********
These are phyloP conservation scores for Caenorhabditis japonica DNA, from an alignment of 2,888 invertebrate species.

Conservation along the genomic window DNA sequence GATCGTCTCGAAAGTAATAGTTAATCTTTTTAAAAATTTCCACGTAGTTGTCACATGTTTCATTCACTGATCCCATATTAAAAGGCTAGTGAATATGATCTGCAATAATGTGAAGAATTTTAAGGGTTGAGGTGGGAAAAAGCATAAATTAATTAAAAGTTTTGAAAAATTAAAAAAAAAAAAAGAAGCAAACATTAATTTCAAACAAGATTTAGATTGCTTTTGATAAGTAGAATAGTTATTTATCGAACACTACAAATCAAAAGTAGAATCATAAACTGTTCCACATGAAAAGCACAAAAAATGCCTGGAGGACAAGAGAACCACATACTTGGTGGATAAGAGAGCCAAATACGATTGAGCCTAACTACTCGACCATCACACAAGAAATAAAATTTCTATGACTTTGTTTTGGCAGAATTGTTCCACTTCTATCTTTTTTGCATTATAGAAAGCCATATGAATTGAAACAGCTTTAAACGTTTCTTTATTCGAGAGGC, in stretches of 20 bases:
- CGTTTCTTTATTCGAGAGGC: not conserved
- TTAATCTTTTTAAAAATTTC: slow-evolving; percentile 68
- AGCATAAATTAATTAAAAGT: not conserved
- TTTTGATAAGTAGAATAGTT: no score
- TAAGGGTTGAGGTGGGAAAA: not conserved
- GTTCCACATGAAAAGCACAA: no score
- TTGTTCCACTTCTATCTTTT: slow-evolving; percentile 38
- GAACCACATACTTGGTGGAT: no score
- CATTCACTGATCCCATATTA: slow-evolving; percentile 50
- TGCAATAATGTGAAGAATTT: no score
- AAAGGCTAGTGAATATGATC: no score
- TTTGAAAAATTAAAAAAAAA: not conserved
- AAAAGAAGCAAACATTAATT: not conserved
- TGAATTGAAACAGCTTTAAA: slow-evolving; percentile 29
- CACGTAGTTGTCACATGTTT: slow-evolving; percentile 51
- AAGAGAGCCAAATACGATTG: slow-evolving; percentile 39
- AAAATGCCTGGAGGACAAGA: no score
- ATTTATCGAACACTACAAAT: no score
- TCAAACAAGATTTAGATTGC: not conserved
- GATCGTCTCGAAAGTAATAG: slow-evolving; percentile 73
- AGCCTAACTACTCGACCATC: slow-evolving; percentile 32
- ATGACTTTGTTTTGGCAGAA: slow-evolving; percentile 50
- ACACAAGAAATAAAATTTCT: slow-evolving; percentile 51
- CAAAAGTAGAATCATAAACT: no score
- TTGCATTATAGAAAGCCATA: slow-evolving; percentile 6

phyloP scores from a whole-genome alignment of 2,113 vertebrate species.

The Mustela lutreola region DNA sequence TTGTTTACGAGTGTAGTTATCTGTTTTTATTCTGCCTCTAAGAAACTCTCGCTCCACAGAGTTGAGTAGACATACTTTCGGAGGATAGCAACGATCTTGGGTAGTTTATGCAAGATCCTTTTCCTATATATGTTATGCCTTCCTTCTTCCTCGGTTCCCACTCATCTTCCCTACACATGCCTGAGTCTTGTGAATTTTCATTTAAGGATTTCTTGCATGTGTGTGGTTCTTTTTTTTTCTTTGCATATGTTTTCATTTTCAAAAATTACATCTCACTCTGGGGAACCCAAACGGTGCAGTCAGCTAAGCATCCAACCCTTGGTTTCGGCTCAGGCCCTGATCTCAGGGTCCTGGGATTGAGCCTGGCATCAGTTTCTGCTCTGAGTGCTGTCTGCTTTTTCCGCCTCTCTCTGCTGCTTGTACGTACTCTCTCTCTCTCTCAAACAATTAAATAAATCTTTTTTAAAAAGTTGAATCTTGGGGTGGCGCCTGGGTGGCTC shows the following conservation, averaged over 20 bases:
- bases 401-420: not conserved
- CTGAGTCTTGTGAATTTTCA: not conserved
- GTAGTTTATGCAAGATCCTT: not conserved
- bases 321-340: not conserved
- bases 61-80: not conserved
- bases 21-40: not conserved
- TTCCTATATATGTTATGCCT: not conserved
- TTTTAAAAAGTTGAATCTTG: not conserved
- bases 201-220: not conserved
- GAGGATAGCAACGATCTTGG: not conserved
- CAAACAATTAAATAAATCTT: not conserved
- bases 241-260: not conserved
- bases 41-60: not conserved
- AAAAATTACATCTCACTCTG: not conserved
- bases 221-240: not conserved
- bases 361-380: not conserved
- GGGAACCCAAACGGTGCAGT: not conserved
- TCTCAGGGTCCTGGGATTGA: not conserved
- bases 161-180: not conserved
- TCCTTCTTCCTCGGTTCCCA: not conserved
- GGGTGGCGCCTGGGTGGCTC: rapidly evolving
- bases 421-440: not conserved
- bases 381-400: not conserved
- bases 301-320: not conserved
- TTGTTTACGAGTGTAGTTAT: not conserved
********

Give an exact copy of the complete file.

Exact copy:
These are phyloP conservation scores for Caenorhabditis japonica DNA, from an alignment of 2,888 invertebrate species.

Conservation along the genomic window DNA sequence GATCGTCTCGAAAGTAATAGTTAATCTTTTTAAAAATTTCCACGTAGTTGTCACATGTTTCATTCACTGATCCCATATTAAAAGGCTAGTGAATATGATCTGCAATAATGTGAAGAATTTTAAGGGTTGAGGTGGGAAAAAGCATAAATTAATTAAAAGTTTTGAAAAATTAAAAAAAAAAAAAGAAGCAAACATTAATTTCAAACAAGATTTAGATTGCTTTTGATAAGTAGAATAGTTATTTATCGAACACTACAAATCAAAAGTAGAATCATAAACTGTTCCACATGAAAAGCACAAAAAATGCCTGGAGGACAAGAGAACCACATACTTGGTGGATAAGAGAGCCAAATACGATTGAGCCTAACTACTCGACCATCACACAAGAAATAAAATTTCTATGACTTTGTTTTGGCAGAATTGTTCCACTTCTATCTTTTTTGCATTATAGAAAGCCATATGAATTGAAACAGCTTTAAACGTTTCTTTATTCGAGAGGC, in stretches of 20 bases:
- CGTTTCTTTATTCGAGAGGC: not conserved
- TTAATCTTTTTAAAAATTTC: slow-evolving; percentile 68
- AGCATAAATTAATTAAAAGT: not conserved
- TTTTGATAAGTAGAATAGTT: no score
- TAAGGGTTGAGGTGGGAAAA: not conserved
- GTTCCACATGAAAAGCACAA: no score
- TTGTTCCACTTCTATCTTTT: slow-evolving; percentile 38
- GAACCACATACTTGGTGGAT: no score
- CATTCACTGATCCCATATTA: slow-evolving; percentile 50
- TGCAATAATGTGAAGAATTT: no score
- AAAGGCTAGTGAATATGATC: no score
- TTTGAAAAATTAAAAAAAAA: not conserved
- AAAAGAAGCAAACATTAATT: not conserved
- TGAATTGAAACAGCTTTAAA: slow-evolving; percentile 29
- CACGTAGTTGTCACATGTTT: slow-evolving; percentile 51
- AAGAGAGCCAAATACGATTG: slow-evolving; percentile 39
- AAAATGCCTGGAGGACAAGA: no score
- ATTTATCGAACACTACAAAT: no score
- TCAAACAAGATTTAGATTGC: not conserved
- GATCGTCTCGAAAGTAATAG: slow-evolving; percentile 73
- AGCCTAACTACTCGACCATC: slow-evolving; percentile 32
- ATGACTTTGTTTTGGCAGAA: slow-evolving; percentile 50
- ACACAAGAAATAAAATTTCT: slow-evolving; percentile 51
- CAAAAGTAGAATCATAAACT: no score
- TTGCATTATAGAAAGCCATA: slow-evolving; percentile 6

phyloP scores from a whole-genome alignment of 2,113 vertebrate species.

The Mustela lutreola region DNA sequence TTGTTTACGAGTGTAGTTATCTGTTTTTATTCTGCCTCTAAGAAACTCTCGCTCCACAGAGTTGAGTAGACATACTTTCGGAGGATAGCAACGATCTTGGGTAGTTTATGCAAGATCCTTTTCCTATATATGTTATGCCTTCCTTCTTCCTCGGTTCCCACTCATCTTCCCTACACATGCCTGAGTCTTGTGAATTTTCATTTAAGGATTTCTTGCATGTGTGTGGTTCTTTTTTTTTCTTTGCATATGTTTTCATTTTCAAAAATTACATCTCACTCTGGGGAACCCAAACGGTGCAGTCAGCTAAGCATCCAACCCTTGGTTTCGGCTCAGGCCCTGATCTCAGGGTCCTGGGATTGAGCCTGGCATCAGTTTCTGCTCTGAGTGCTGTCTGCTTTTTCCGCCTCTCTCTGCTGCTTGTACGTACTCTCTCTCTCTCTCAAACAATTAAATAAATCTTTTTTAAAAAGTTGAATCTTGGGGTGGCGCCTGGGTGGCTC shows the following conservation, averaged over 20 bases:
- bases 401-420: not conserved
- CTGAGTCTTGTGAATTTTCA: not conserved
- GTAGTTTATGCAAGATCCTT: not conserved
- bases 321-340: not conserved
- bases 61-80: not conserved
- bases 21-40: not conserved
- TTCCTATATATGTTATGCCT: not conserved
- TTTTAAAAAGTTGAATCTTG: not conserved
- bases 201-220: not conserved
- GAGGATAGCAACGATCTTGG: not conserved
- CAAACAATTAAATAAATCTT: not conserved
- bases 241-260: not conserved
- bases 41-60: not conserved
- AAAAATTACATCTCACTCTG: not conserved
- bases 221-240: not conserved
- bases 361-380: not conserved
- GGGAACCCAAACGGTGCAGT: not conserved
- TCTCAGGGTCCTGGGATTGA: not conserved
- bases 161-180: not conserved
- TCCTTCTTCCTCGGTTCCCA: not conserved
- GGGTGGCGCCTGGGTGGCTC: rapidly evolving
- bases 421-440: not conserved
- bases 381-400: not conserved
- bases 301-320: not conserved
- TTGTTTACGAGTGTAGTTAT: not conserved